And so The Phantom of the Opera has had a facelift. The show is only 26 years old — still running on Broadway, basically unaltered since 1988 — but producer Cameron Macintosh decided to restage and reconceive the touring blockbuster, determined to make it "bigger and better."
Bigger? Not really.
Better? Some might agree.
As seen here courtesy of PNC Broadway Across America, the genius lies in director Laurence Conner's simple and clever staging.
And Scott Ambler's choreography, Paule Constable's lighting, Mick Potter's sound design and the original costume design by the late Maria Björnson.
And mostly Paul Brown's new set.
The smart set incorporates a turntable for the first time, a towering multistory cylinder that revolves as it moves between various spaces. Sections open to reveal scenes, such as the new opera manager's office (done in blood red!).
A staircase is used by the Phantom to lead Christine to his underground lair; the stairs emerge from the wall one at a time, which is possibly dangerous since both performers are wired for safety until they are closer to the stage floor.
A decision has been made to make the Phantom, an addict of pyrotechnic power, younger (or at least closer to Christine's age), and stars Chris Mann and Katie Travis' chilly chemistry might well be another of Conner's choices. The show ends and begs the question: Does Christine want a career from the man who is obsessed with her, or security with her beau, Raoul (played acceptably by Storm Lineberger)?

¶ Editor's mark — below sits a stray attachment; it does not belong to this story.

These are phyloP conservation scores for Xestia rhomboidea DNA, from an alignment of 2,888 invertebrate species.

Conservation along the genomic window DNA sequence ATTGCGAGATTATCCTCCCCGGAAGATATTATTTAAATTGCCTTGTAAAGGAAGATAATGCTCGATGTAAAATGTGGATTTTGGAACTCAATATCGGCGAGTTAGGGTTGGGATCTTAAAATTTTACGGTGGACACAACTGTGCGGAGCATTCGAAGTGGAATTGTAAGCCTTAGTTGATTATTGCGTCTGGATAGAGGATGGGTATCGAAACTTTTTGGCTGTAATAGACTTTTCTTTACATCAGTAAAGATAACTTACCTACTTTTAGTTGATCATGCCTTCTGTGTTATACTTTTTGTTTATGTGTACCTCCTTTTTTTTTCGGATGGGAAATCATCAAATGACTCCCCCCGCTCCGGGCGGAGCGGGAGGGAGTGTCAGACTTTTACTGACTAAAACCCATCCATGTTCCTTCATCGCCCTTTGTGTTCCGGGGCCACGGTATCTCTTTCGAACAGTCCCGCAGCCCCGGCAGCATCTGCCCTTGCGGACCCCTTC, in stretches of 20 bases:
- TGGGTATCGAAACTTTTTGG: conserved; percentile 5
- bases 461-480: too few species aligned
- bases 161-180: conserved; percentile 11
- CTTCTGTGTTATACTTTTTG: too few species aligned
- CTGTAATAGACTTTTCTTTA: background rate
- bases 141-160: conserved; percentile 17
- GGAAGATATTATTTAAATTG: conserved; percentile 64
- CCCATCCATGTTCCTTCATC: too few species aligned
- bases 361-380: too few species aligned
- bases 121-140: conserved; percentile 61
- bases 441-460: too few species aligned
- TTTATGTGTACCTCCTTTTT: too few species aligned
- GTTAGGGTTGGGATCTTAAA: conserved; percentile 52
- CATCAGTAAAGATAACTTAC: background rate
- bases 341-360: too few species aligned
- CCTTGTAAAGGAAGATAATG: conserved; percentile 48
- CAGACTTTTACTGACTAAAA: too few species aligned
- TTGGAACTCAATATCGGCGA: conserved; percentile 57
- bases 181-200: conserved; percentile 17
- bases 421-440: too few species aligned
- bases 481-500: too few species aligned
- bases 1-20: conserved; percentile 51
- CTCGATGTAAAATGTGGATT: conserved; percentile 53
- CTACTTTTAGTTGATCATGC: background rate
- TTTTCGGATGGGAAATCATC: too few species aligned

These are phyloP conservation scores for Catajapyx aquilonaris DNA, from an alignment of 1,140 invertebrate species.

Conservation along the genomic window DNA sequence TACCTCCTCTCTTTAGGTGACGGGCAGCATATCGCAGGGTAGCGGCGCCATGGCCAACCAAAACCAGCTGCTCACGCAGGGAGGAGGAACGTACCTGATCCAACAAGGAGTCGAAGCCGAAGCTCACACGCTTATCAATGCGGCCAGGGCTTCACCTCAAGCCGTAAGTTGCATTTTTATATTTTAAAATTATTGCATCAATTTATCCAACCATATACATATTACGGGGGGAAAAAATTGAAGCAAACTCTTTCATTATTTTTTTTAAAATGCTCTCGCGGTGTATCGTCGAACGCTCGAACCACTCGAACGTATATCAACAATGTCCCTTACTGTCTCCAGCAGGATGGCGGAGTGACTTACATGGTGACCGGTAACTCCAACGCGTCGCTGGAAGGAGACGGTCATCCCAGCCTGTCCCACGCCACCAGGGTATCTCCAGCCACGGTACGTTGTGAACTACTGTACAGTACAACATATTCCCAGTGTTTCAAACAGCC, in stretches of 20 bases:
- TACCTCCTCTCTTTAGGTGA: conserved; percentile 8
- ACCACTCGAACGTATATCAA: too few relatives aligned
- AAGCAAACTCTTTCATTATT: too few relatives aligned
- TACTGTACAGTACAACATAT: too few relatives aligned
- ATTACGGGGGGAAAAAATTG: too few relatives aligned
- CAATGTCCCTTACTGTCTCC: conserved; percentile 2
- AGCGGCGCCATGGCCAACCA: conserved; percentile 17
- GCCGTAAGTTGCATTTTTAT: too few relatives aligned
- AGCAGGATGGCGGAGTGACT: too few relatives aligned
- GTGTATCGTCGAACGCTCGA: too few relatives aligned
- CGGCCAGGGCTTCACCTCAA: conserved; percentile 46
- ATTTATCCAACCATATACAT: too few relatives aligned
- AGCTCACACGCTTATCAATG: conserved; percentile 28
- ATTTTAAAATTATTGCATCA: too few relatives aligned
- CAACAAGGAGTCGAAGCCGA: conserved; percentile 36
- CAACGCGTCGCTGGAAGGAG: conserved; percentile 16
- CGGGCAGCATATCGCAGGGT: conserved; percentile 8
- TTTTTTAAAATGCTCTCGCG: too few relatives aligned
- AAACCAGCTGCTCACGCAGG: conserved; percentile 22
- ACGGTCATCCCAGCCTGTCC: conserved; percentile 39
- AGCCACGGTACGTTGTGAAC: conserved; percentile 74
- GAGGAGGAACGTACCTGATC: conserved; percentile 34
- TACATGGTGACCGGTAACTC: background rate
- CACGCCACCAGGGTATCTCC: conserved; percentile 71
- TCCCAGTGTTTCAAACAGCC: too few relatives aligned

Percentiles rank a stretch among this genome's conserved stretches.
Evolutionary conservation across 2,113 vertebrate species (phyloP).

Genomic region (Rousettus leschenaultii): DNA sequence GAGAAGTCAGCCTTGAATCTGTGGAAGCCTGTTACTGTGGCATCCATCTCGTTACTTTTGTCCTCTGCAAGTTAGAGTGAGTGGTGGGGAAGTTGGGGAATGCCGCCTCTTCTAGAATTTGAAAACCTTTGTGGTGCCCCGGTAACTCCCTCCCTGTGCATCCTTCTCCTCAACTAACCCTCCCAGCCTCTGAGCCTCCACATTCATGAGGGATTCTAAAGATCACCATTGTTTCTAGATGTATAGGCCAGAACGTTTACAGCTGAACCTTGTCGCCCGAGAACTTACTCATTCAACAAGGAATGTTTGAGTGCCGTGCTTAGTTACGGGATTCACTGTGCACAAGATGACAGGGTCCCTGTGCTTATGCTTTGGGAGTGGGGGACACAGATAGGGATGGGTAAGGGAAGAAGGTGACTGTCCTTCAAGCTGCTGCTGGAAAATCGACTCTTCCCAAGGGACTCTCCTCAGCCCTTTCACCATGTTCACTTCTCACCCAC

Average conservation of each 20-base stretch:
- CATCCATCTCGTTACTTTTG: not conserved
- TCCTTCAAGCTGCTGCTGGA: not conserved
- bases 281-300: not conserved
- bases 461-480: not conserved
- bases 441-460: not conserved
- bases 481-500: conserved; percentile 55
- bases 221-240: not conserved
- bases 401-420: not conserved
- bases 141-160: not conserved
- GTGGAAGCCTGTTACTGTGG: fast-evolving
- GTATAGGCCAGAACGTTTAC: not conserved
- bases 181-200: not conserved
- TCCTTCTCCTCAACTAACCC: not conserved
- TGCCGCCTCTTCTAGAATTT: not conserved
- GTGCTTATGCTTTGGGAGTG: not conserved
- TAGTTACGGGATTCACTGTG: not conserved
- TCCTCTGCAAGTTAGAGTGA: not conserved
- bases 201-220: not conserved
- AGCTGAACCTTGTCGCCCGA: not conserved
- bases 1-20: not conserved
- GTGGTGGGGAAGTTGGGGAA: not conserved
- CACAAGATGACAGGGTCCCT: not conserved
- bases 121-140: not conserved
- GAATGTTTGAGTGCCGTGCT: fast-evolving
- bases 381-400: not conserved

Phantom fanatics won't mind the production's nips and tucks. Andrew Lloyd Weber's sweeping score is still here (with a few new unmemorable tunes, though all singers are superb); the gondola still floats across a dry-ice lake; and the chandelier ... well, it drops from the Benedum's ceiling, but not in its previously startling way.
The greatest disappointment is the phantom's unmasking. In Act I, he removes the mask to wash his face (!) and carefully shields the left side from Christine (and the audience). That's because the appliances are applied during intermission. Yet no gasps are heard when she exposes his death mask, because the infamous dramatic moment had already been squashed.
But the Music of the Night won't ever end.